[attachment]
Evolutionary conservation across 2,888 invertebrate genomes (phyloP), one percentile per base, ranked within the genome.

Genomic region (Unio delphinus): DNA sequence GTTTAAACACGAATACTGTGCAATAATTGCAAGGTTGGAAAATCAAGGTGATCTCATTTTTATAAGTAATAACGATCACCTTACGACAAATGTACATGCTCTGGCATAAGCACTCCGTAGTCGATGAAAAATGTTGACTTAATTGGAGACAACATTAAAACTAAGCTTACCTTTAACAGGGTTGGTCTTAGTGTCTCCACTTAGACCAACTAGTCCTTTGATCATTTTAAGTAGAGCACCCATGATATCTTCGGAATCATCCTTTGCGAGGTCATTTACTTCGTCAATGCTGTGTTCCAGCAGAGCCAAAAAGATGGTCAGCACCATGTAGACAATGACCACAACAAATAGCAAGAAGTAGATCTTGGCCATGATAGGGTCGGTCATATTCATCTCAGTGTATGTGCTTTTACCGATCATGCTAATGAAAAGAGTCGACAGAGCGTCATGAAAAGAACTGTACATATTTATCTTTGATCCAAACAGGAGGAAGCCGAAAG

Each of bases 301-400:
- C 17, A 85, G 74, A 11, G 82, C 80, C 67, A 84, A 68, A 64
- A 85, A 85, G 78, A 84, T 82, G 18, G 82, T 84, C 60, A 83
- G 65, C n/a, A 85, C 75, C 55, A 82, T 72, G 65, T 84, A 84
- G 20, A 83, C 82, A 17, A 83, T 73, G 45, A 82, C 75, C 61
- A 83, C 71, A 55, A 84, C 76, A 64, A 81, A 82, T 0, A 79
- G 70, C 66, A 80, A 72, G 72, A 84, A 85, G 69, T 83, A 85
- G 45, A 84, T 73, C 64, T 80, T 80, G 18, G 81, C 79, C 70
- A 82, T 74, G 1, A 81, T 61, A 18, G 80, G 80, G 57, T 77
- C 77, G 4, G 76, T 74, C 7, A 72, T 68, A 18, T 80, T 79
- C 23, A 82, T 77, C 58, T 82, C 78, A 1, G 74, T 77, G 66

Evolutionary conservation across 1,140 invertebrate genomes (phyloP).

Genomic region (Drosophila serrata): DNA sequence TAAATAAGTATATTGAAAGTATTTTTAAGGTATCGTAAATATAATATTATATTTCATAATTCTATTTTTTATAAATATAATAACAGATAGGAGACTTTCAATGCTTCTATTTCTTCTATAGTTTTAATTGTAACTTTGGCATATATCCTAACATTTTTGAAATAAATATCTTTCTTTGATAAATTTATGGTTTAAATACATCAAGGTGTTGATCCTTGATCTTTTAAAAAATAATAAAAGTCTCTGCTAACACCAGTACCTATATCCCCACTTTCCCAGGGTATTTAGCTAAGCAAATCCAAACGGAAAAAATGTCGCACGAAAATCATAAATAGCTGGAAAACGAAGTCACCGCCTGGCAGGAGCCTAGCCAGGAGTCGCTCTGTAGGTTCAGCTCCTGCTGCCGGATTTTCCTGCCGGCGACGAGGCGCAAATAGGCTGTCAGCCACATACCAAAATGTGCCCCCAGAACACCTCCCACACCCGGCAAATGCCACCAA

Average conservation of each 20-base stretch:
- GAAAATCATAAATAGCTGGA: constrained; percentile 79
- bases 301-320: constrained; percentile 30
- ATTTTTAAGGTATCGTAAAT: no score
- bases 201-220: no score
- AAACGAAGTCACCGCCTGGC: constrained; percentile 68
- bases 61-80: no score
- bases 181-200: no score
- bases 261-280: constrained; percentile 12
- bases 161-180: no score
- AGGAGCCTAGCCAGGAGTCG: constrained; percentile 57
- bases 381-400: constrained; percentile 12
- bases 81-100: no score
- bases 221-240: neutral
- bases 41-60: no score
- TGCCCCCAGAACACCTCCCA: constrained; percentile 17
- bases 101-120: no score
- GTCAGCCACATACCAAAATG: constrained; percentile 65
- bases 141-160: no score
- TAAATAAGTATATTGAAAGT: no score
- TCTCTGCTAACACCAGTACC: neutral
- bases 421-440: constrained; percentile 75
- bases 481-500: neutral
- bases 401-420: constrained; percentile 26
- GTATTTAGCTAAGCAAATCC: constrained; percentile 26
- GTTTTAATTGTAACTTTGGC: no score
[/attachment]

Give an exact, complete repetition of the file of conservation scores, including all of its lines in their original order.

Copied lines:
Evolutionary conservation across 2,888 invertebrate genomes (phyloP), one percentile per base, ranked within the genome.

Genomic region (Unio delphinus): DNA sequence GTTTAAACACGAATACTGTGCAATAATTGCAAGGTTGGAAAATCAAGGTGATCTCATTTTTATAAGTAATAACGATCACCTTACGACAAATGTACATGCTCTGGCATAAGCACTCCGTAGTCGATGAAAAATGTTGACTTAATTGGAGACAACATTAAAACTAAGCTTACCTTTAACAGGGTTGGTCTTAGTGTCTCCACTTAGACCAACTAGTCCTTTGATCATTTTAAGTAGAGCACCCATGATATCTTCGGAATCATCCTTTGCGAGGTCATTTACTTCGTCAATGCTGTGTTCCAGCAGAGCCAAAAAGATGGTCAGCACCATGTAGACAATGACCACAACAAATAGCAAGAAGTAGATCTTGGCCATGATAGGGTCGGTCATATTCATCTCAGTGTATGTGCTTTTACCGATCATGCTAATGAAAAGAGTCGACAGAGCGTCATGAAAAGAACTGTACATATTTATCTTTGATCCAAACAGGAGGAAGCCGAAAG

Each of bases 301-400:
- C 17, A 85, G 74, A 11, G 82, C 80, C 67, A 84, A 68, A 64
- A 85, A 85, G 78, A 84, T 82, G 18, G 82, T 84, C 60, A 83
- G 65, C n/a, A 85, C 75, C 55, A 82, T 72, G 65, T 84, A 84
- G 20, A 83, C 82, A 17, A 83, T 73, G 45, A 82, C 75, C 61
- A 83, C 71, A 55, A 84, C 76, A 64, A 81, A 82, T 0, A 79
- G 70, C 66, A 80, A 72, G 72, A 84, A 85, G 69, T 83, A 85
- G 45, A 84, T 73, C 64, T 80, T 80, G 18, G 81, C 79, C 70
- A 82, T 74, G 1, A 81, T 61, A 18, G 80, G 80, G 57, T 77
- C 77, G 4, G 76, T 74, C 7, A 72, T 68, A 18, T 80, T 79
- C 23, A 82, T 77, C 58, T 82, C 78, A 1, G 74, T 77, G 66

Evolutionary conservation across 1,140 invertebrate genomes (phyloP).

Genomic region (Drosophila serrata): DNA sequence TAAATAAGTATATTGAAAGTATTTTTAAGGTATCGTAAATATAATATTATATTTCATAATTCTATTTTTTATAAATATAATAACAGATAGGAGACTTTCAATGCTTCTATTTCTTCTATAGTTTTAATTGTAACTTTGGCATATATCCTAACATTTTTGAAATAAATATCTTTCTTTGATAAATTTATGGTTTAAATACATCAAGGTGTTGATCCTTGATCTTTTAAAAAATAATAAAAGTCTCTGCTAACACCAGTACCTATATCCCCACTTTCCCAGGGTATTTAGCTAAGCAAATCCAAACGGAAAAAATGTCGCACGAAAATCATAAATAGCTGGAAAACGAAGTCACCGCCTGGCAGGAGCCTAGCCAGGAGTCGCTCTGTAGGTTCAGCTCCTGCTGCCGGATTTTCCTGCCGGCGACGAGGCGCAAATAGGCTGTCAGCCACATACCAAAATGTGCCCCCAGAACACCTCCCACACCCGGCAAATGCCACCAA

Average conservation of each 20-base stretch:
- GAAAATCATAAATAGCTGGA: constrained; percentile 79
- bases 301-320: constrained; percentile 30
- ATTTTTAAGGTATCGTAAAT: no score
- bases 201-220: no score
- AAACGAAGTCACCGCCTGGC: constrained; percentile 68
- bases 61-80: no score
- bases 181-200: no score
- bases 261-280: constrained; percentile 12
- bases 161-180: no score
- AGGAGCCTAGCCAGGAGTCG: constrained; percentile 57
- bases 381-400: constrained; percentile 12
- bases 81-100: no score
- bases 221-240: neutral
- bases 41-60: no score
- TGCCCCCAGAACACCTCCCA: constrained; percentile 17
- bases 101-120: no score
- GTCAGCCACATACCAAAATG: constrained; percentile 65
- bases 141-160: no score
- TAAATAAGTATATTGAAAGT: no score
- TCTCTGCTAACACCAGTACC: neutral
- bases 421-440: constrained; percentile 75
- bases 481-500: neutral
- bases 401-420: constrained; percentile 26
- GTATTTAGCTAAGCAAATCC: constrained; percentile 26
- GTTTTAATTGTAACTTTGGC: no score